defaults write com.apple.dock persistent-others -array-add ‘{ “tile-data” = { “list-type” = 1; }; “tile-type” = “recents-tile”; }’

#screen grabs in jpg

defaults write com.apple.screencapture type jpg

 

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Sliding around from OS to OS and using the terminal as your ‘best friend’ makes for some interesting challenges. For one finding the answer to the question : ” What terminal do you use ? ” Most of you mouse jockeys might say ” Who cares ? A command line is a command line  ?” But it is not that simpel. Every “terminal application” gives you different ‘ways’ to interact with the terminal. From keyboard shortcuts to multi layout windows .. every terminal app is a little different.

On Linux one of the favorite apps I use is “TERMINATOR” (No, Not you Arnold) The reason being that it gives me one big window that I can devide up into smaller terminal windows. That way I can have multiple connections or applications open at the same time.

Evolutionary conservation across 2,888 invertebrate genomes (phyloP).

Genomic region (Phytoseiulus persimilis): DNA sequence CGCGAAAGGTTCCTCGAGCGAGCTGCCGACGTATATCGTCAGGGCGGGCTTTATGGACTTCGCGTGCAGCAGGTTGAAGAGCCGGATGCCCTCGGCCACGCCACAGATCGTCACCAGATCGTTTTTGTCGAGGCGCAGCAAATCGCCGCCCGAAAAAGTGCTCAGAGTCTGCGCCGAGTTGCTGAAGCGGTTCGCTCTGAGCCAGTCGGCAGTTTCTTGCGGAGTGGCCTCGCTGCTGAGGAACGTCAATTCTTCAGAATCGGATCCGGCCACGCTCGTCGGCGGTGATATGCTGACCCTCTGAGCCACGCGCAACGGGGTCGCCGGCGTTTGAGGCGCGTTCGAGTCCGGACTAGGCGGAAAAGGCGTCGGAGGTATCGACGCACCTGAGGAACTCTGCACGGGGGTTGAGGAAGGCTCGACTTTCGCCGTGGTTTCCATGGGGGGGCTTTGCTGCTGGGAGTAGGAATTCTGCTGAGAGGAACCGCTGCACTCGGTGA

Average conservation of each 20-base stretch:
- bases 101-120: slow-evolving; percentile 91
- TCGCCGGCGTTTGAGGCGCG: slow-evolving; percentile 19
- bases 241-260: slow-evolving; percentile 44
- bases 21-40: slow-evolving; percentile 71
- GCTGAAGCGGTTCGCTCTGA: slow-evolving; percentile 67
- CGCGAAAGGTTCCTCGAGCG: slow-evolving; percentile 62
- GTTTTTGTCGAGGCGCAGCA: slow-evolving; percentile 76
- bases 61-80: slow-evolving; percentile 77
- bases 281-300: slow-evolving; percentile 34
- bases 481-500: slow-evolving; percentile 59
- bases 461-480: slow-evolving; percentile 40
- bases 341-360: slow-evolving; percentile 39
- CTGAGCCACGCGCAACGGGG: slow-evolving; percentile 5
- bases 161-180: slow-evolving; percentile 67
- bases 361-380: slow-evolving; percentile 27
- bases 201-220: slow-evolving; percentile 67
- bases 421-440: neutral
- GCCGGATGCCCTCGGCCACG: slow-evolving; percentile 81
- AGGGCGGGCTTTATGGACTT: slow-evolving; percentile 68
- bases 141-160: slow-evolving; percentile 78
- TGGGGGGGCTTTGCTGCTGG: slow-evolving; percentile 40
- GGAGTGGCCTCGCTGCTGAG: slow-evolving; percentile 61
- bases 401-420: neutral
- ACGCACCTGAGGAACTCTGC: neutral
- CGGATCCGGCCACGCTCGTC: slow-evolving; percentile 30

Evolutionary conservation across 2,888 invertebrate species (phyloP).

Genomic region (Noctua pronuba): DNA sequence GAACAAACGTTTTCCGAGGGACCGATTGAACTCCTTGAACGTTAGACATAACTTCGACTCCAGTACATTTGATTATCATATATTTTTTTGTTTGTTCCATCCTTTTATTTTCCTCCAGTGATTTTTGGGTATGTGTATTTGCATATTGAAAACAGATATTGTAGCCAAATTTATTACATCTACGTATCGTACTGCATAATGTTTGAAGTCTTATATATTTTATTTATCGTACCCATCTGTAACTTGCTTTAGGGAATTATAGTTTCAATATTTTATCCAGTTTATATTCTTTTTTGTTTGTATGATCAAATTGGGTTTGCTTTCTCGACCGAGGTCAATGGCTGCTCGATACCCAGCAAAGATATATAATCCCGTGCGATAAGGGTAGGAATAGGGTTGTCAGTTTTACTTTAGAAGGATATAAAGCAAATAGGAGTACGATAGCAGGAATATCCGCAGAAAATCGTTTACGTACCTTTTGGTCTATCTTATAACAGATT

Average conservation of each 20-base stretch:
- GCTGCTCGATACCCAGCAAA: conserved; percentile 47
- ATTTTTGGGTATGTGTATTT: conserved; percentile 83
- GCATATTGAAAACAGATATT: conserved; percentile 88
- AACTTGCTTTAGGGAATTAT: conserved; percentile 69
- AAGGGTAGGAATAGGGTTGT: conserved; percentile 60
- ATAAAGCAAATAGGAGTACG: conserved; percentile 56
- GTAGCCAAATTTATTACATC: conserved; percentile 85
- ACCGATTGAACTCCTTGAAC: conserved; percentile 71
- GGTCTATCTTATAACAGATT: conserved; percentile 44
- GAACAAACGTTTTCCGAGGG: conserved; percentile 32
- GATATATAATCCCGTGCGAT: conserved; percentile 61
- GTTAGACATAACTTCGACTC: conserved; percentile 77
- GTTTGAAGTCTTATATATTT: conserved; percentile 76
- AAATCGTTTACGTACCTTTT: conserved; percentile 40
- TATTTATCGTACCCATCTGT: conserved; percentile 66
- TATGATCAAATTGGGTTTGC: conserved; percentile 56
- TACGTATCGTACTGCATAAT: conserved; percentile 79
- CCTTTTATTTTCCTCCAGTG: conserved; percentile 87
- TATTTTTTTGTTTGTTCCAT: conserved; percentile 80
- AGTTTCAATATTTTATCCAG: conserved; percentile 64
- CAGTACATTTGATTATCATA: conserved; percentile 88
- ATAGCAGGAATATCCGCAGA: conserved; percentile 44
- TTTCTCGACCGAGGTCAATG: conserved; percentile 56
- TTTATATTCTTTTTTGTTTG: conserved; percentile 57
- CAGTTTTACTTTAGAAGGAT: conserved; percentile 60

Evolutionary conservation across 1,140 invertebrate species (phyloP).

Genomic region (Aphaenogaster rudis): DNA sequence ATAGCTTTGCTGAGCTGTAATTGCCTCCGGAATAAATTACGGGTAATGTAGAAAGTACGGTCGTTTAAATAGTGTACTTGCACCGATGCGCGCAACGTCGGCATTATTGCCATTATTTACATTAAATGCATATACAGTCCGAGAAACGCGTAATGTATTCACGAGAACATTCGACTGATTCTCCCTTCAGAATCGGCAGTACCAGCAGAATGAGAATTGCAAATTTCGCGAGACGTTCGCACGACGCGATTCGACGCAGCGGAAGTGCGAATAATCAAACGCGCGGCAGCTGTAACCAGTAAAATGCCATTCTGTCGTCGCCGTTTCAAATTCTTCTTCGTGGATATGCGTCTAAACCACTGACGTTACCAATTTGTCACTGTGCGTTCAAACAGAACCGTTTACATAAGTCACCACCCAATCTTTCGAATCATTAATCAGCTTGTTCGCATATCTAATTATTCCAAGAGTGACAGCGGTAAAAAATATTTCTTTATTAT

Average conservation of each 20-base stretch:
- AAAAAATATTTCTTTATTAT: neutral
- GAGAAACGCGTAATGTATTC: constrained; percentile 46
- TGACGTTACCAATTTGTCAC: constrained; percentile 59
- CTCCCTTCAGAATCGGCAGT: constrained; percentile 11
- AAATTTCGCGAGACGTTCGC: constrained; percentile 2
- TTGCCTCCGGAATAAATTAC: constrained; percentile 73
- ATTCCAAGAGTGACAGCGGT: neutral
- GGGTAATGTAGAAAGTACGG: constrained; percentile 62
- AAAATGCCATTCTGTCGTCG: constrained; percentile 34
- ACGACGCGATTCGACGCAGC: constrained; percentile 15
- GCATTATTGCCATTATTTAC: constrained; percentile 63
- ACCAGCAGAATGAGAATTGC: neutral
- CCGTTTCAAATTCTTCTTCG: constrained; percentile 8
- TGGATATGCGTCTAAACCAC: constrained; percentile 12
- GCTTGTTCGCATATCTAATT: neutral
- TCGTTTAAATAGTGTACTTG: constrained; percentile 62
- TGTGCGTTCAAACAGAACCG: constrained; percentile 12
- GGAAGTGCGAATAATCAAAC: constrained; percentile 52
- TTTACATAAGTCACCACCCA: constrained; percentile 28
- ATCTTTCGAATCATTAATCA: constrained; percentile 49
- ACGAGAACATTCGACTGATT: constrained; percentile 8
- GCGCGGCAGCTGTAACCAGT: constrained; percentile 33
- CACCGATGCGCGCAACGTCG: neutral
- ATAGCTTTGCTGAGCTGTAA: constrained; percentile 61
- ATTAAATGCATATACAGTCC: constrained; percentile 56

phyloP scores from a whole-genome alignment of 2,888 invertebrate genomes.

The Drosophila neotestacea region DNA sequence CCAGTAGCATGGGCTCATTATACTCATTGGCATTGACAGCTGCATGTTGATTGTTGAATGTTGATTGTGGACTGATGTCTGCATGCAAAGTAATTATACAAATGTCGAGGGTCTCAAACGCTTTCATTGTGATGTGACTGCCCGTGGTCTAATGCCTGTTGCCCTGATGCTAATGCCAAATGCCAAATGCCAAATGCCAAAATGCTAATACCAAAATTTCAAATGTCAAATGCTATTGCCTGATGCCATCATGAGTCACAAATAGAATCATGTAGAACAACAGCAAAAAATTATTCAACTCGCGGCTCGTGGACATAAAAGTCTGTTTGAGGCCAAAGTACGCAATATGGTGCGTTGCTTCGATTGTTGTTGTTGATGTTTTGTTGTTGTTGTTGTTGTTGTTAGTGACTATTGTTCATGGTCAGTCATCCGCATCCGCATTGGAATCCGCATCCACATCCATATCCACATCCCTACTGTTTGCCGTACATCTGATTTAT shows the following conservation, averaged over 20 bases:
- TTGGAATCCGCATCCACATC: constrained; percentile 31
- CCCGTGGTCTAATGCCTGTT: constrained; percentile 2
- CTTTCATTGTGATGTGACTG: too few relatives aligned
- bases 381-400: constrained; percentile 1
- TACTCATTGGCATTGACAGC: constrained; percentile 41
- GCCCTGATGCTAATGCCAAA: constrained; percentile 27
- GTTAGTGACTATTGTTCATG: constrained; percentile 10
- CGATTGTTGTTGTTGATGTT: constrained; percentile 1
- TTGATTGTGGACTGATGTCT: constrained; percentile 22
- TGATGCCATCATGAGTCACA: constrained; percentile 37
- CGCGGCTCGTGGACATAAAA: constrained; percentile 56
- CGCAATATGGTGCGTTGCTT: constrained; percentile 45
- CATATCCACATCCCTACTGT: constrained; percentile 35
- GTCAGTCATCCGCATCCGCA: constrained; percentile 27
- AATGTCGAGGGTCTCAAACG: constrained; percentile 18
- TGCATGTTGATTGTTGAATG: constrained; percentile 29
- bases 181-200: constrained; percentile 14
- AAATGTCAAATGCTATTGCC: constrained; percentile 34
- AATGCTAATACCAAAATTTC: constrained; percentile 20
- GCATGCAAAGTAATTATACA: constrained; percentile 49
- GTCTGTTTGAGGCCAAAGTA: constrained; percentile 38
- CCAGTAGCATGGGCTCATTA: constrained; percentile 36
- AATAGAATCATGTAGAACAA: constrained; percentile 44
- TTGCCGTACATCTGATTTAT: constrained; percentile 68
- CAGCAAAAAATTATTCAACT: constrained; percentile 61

On the Mac I found a great alterative that does not only offer that same functionality but also lets you tweak and tune your terminal application into a nice place to hang out.

iTerm2 lets you do all the things Terminator does and ads sassy looks to boot. You can customise color schemes, fonts, backgrounds and more, so you can make the terminal behave and look just the way you want it. Mountain Lions ‘FULLSCREEN’ function is actually useful for a change as it turns your iTerm window into a full screen “virtual desktop” that you can easily switch back and forth from in order to get stuff done.